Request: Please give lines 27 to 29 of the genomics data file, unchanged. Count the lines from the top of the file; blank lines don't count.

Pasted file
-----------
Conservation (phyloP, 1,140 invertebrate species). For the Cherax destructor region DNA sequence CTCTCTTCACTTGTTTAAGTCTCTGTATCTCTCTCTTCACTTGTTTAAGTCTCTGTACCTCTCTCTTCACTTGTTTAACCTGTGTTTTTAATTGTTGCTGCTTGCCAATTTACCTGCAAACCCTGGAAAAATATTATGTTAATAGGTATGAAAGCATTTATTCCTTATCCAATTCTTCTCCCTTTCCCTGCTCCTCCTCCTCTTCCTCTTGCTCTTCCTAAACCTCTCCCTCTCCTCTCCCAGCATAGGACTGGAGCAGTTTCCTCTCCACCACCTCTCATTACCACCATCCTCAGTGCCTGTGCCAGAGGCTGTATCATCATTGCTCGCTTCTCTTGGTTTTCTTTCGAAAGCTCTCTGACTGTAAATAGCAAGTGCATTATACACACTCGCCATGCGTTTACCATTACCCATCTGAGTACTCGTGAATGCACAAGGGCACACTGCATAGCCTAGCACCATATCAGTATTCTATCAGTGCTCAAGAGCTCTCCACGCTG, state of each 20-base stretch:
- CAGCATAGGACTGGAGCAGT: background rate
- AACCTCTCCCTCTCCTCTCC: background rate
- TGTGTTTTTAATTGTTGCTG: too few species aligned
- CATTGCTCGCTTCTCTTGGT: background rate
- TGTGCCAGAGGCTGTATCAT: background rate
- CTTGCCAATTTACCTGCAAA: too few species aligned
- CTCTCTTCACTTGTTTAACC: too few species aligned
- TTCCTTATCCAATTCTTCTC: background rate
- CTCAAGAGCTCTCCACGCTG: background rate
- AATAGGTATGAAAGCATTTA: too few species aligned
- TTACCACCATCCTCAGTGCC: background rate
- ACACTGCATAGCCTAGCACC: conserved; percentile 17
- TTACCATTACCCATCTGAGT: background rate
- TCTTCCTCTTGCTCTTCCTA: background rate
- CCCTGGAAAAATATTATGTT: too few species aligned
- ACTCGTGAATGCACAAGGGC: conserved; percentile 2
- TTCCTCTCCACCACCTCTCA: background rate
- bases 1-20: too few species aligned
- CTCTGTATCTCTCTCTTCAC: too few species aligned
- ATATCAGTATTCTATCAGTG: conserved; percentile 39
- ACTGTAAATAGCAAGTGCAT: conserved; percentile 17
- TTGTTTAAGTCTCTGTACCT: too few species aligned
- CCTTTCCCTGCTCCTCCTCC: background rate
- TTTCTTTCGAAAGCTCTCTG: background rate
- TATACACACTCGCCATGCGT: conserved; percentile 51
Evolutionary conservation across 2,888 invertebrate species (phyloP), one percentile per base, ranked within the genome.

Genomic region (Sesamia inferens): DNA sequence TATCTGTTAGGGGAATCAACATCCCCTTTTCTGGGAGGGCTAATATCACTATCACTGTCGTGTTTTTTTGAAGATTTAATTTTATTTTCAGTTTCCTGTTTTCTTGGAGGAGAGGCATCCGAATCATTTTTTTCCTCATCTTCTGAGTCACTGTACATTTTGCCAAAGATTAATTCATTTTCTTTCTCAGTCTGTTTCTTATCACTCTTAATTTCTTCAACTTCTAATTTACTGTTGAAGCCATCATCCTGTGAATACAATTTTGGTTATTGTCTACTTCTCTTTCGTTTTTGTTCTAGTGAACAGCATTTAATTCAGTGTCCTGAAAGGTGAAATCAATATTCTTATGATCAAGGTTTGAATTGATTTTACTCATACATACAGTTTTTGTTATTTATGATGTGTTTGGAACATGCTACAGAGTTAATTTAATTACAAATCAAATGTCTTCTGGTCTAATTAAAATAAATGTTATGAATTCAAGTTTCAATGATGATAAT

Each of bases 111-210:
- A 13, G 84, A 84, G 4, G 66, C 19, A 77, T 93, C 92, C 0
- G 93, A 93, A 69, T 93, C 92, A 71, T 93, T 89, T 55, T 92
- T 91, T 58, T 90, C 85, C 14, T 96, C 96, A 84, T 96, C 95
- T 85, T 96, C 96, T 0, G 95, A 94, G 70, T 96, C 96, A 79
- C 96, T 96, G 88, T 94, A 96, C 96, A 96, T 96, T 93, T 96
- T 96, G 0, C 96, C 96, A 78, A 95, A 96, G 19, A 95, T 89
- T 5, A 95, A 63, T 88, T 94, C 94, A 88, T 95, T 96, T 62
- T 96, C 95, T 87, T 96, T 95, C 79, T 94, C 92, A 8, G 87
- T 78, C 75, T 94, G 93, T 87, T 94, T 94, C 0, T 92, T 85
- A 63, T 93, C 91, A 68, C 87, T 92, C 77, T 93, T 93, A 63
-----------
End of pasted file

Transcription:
Evolutionary conservation across 2,888 invertebrate species (phyloP), one percentile per base, ranked within the genome.

Genomic region (Sesamia inferens): DNA sequence TATCTGTTAGGGGAATCAACATCCCCTTTTCTGGGAGGGCTAATATCACTATCACTGTCGTGTTTTTTTGAAGATTTAATTTTATTTTCAGTTTCCTGTTTTCTTGGAGGAGAGGCATCCGAATCATTTTTTTCCTCATCTTCTGAGTCACTGTACATTTTGCCAAAGATTAATTCATTTTCTTTCTCAGTCTGTTTCTTATCACTCTTAATTTCTTCAACTTCTAATTTACTGTTGAAGCCATCATCCTGTGAATACAATTTTGGTTATTGTCTACTTCTCTTTCGTTTTTGTTCTAGTGAACAGCATTTAATTCAGTGTCCTGAAAGGTGAAATCAATATTCTTATGATCAAGGTTTGAATTGATTTTACTCATACATACAGTTTTTGTTATTTATGATGTGTTTGGAACATGCTACAGAGTTAATTTAATTACAAATCAAATGTCTTCTGGTCTAATTAAAATAAATGTTATGAATTCAAGTTTCAATGATGATAAT

Each of bases 111-210: